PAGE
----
The industry can learn from digging deeper into the HSE’s statistics for work-related accidents, ill health and enforcement actions.
On 16 December 2021, the Health and Safety Executive (HSE) published its report of work-related accidents, ill health and enforcement actions in construction to the year ending March 2021.
Despite this being the first year of the Covid-19 pandemic, the headline accident and health figures do not reveal any Covid-related trends, says the HSE. However, Steve Coppin, chair of the Chartered Institute of Building’s (CIOB’s) health and safety special interest group, urges the industry to dig deeper into other HSE data.
“Data regarding dangerous occurrences are only found separately in other reports and tables, which are categorised as general, rather than focusing on the construction sector,” says Coppin. This data – and data on electrical incidents – reveals some potentially worrying trends, he says.
The construction-specific statistics show that there were 39 fatal injuries to workers in 2020/21, which is in line with the five-year annual average of 36. The report doesn’t break down the cause of deaths for 2020/21 but instead classifies them for the last five years, between 2016/17 and 2020/21 (see chart below).
Falls from height dominate, accounting for 50% of deaths, being trapped or collapsing make up 13%, struck by moving or falling object 11%, struck by moving vehicle 10% and contact with moving machinery 4%.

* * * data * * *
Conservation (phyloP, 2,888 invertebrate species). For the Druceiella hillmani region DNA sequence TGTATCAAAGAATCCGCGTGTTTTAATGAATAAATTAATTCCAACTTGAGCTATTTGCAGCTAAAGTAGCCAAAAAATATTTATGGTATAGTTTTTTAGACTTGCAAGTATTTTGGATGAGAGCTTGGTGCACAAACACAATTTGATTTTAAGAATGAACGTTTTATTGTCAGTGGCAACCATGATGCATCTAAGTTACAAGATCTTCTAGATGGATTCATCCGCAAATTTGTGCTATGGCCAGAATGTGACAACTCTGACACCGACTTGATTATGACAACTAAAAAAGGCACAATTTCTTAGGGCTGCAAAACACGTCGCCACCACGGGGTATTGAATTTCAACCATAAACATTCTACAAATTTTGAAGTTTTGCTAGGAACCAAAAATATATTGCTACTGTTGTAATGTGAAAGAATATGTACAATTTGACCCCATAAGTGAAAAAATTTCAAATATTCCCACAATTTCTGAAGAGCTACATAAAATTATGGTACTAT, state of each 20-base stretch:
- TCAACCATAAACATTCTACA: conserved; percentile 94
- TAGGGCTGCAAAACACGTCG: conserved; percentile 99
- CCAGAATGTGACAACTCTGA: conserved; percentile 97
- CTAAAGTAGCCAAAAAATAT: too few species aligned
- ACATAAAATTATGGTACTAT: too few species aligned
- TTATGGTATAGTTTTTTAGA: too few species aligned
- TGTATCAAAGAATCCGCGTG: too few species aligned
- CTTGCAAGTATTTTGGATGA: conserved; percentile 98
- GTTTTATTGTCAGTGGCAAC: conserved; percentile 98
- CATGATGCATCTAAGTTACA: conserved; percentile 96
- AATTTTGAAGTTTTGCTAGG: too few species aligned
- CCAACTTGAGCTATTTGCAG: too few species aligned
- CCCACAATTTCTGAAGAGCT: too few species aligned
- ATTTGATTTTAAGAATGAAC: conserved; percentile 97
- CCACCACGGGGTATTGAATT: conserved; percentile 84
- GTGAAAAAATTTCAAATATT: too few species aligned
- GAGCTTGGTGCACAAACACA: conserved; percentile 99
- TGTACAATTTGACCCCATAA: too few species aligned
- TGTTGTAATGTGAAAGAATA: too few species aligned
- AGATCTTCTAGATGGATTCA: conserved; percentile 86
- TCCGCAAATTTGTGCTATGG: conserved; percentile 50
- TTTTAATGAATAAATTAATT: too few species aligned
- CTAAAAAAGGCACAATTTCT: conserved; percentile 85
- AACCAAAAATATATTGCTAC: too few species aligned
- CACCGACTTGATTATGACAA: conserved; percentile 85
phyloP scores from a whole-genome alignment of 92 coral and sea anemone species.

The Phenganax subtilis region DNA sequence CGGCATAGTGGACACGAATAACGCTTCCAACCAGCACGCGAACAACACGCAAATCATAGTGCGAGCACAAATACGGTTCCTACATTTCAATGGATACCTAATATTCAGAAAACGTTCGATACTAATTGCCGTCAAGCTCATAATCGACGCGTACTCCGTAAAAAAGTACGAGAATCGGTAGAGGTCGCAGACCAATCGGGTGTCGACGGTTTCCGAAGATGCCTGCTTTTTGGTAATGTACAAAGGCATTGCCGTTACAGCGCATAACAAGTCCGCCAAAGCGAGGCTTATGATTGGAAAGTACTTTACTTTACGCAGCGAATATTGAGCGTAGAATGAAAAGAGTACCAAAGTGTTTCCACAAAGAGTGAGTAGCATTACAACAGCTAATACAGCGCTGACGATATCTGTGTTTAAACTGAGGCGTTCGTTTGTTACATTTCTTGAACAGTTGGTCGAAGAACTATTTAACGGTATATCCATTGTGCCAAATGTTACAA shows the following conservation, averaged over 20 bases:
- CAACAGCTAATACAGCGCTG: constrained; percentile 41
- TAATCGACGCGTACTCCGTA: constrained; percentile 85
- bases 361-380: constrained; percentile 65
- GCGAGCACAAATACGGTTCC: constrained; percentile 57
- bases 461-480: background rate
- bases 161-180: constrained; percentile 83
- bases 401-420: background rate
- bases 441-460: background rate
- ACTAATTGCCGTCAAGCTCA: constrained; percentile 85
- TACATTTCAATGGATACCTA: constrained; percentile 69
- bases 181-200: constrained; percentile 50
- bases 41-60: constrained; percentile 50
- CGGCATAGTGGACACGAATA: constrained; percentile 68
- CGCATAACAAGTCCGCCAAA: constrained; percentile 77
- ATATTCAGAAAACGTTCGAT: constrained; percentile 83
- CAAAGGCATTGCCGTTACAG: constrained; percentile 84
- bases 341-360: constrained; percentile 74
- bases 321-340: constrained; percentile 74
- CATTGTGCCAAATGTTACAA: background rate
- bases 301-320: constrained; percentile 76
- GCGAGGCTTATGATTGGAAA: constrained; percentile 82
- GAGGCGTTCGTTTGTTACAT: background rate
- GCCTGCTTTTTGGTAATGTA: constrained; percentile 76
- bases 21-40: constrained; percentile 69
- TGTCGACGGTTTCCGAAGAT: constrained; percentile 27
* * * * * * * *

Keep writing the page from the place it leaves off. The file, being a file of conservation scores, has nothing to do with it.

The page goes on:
There has been an average of 61,000 non-fatal injuries over the three years to 2020/21 (see chart below). Slips, trips and falls were most common, accounting for 26%, lifting or handling injuries and falls from height were each responsible for 19% and 12% of accidents were due to being struck by moving or falling objects.
Looking at safety-related electrical incidents reported to the HSE, Coppin notes significant increases in some of the categories.
Fatalities increased from four in the previous two years to 13 in 2020/21 and, although serious but non-fatal injuries fell, there were an additional 500 ‘other events’ in 2020/21. (See www.hse.gov.uk/statistics/tables/esqcr.xlsx).
And among another data found in the government RIDDOR statistics for 2020/21, there are reports of 80 collapses or partial collapses of a building or structure and 14 collapses of falsework (See www.hse.gov.uk/statistics/tables/riddo.xlsx).
“Given the culture of possible under-reporting, these figures are quite concerning,” comments Coppin. “These high numbers demonstrate that we, as an industry, must do more to share lessons learned so that the causes of these incidents can be prevented by all who are responsible for risk.”
One area where the impacts of the Covid pandemic can be seen in the statistics is in the number of notices issued by the HSE. This fell to 1,260 in 2020/21 from 1,995 in 2019/20 with a fall in prosecution cases and convictions too.